By Jon Lueth
Did you have a burger today? You’re welcome from the USDA. That Easy Mac you just made (ok, I just made), you’re welcome from the USDA. Those grapes you ate for lunch? You guessed it, you’re welcome again from the USDA. Take a shower today? You’re welcome from the USDA…wait what?! Don’t worry, you read that correctly, and no it wasn’t a typo on my part. As strange as it may sound, it’s completely true! The USDA does so much more than just slap stickers on your packaged meats, and fruits and vegetables. How do you I know you ask? Well let me tell you…
As you may have guessed, we had the wonderful opportunity to have a site visit at the United States Department of Agriculture. While there we met with the Deputy Under
Secretary of Farm and Foreign Services (and Drake Alum) named Lanon Baccam. He began the site visit by simply explaining his title and job description. He explained that there is the Secretary of Agriculture (currently Tom Vilsack), then the Deputy Secretary of Agriculture, followed by several Under Secretaries of a variety of agencies, and then positions like his, comprised of Deputy Under Secretaries of these various agencies. He then asked us what it was we knew about the USDA and what the department did, and like most of you, we shot off a couple of quick facts about their food labeling and grading.
All of our answers were right, but we were far from being totally correct. Lanon then explained the myriad of other task that the USDA performs. Everything from assisting military veterans with small loans to get them into farming and ranching both as a means of expanding those industries, but also as a means of getting those veterans jobs and a home, to assisting foreign countries in setting up their own agricultural infrastructure. How does this relate to the shower comment in the beginning though? Well, it’s simply really, Lanon told us of a program where the USDA carefully treats and filters water from farms as a means of ensuring the runoff does not contaminate the bigger bodies of water. This water that they are treating is then used as a basin that is pulled from to send all of the water into New York City. Thus, had the USDA not been doing its job, the water for a shower in the morning (or evening or whenever) likely wouldn’t be properly treated or usable. So again, you’re welcome from the USDA.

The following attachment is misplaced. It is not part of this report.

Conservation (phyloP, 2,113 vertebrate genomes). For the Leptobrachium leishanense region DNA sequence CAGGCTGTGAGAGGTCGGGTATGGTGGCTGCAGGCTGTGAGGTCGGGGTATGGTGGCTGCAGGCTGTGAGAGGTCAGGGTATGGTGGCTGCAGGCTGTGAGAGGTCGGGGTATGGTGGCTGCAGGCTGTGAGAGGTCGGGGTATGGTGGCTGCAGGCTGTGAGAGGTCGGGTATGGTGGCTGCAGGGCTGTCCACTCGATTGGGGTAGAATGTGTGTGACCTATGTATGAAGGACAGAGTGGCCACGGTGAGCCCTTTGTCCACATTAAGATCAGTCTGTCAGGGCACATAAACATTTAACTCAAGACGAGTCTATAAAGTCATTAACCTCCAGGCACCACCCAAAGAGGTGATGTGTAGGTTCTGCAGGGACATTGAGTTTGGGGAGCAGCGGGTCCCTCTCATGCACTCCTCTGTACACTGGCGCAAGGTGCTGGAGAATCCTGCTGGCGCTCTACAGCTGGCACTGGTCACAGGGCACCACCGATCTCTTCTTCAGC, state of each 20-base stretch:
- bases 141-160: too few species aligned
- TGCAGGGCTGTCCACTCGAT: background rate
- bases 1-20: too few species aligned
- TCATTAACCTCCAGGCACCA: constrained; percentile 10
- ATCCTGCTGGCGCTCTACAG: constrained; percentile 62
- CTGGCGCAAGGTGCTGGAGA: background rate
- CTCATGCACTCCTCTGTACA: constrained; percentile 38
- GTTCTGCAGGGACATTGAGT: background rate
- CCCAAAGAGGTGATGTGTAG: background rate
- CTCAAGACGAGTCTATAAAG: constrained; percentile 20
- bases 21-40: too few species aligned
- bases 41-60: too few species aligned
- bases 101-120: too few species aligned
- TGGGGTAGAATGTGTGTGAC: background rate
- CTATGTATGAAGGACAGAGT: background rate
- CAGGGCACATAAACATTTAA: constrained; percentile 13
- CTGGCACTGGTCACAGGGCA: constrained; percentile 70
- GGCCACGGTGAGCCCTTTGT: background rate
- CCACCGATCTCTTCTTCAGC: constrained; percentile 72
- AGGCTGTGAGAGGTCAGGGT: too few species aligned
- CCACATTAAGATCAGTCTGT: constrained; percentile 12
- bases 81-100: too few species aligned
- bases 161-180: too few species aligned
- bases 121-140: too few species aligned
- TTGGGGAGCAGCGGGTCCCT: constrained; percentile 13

Another fact about the USDA is that they are one of the only departments outside of the Department of State that host a foreign services branch where they work with other countries (approximately 170 of them) in a variety of ways.
In short, if only labels were everywhere, people would be shocked at just how much the USDA affects them.
So what does all of this mean and what matters about it? Simply put, it means a lot. It means that, as Lanon said, there has been a struggle to inform people of the vast portfolio of work that the USDA provides, which in turn means people won’t fully understand how their decisions (particularly of the budgeting variety) are actually affecting everyday citizens around the world. So many people view the USDA as just dealing with basic farming, but there is so much more to it. We as citizens need to become better informed of this, and hold a vigilant and watchful eye on the Federal Government to ensure they are not undercutting crucial programs (inadvertently or otherwise) that could literally alter people’s way of life. In short, if only labels were everywhere, people would be shocked at just how much the USDA affects them.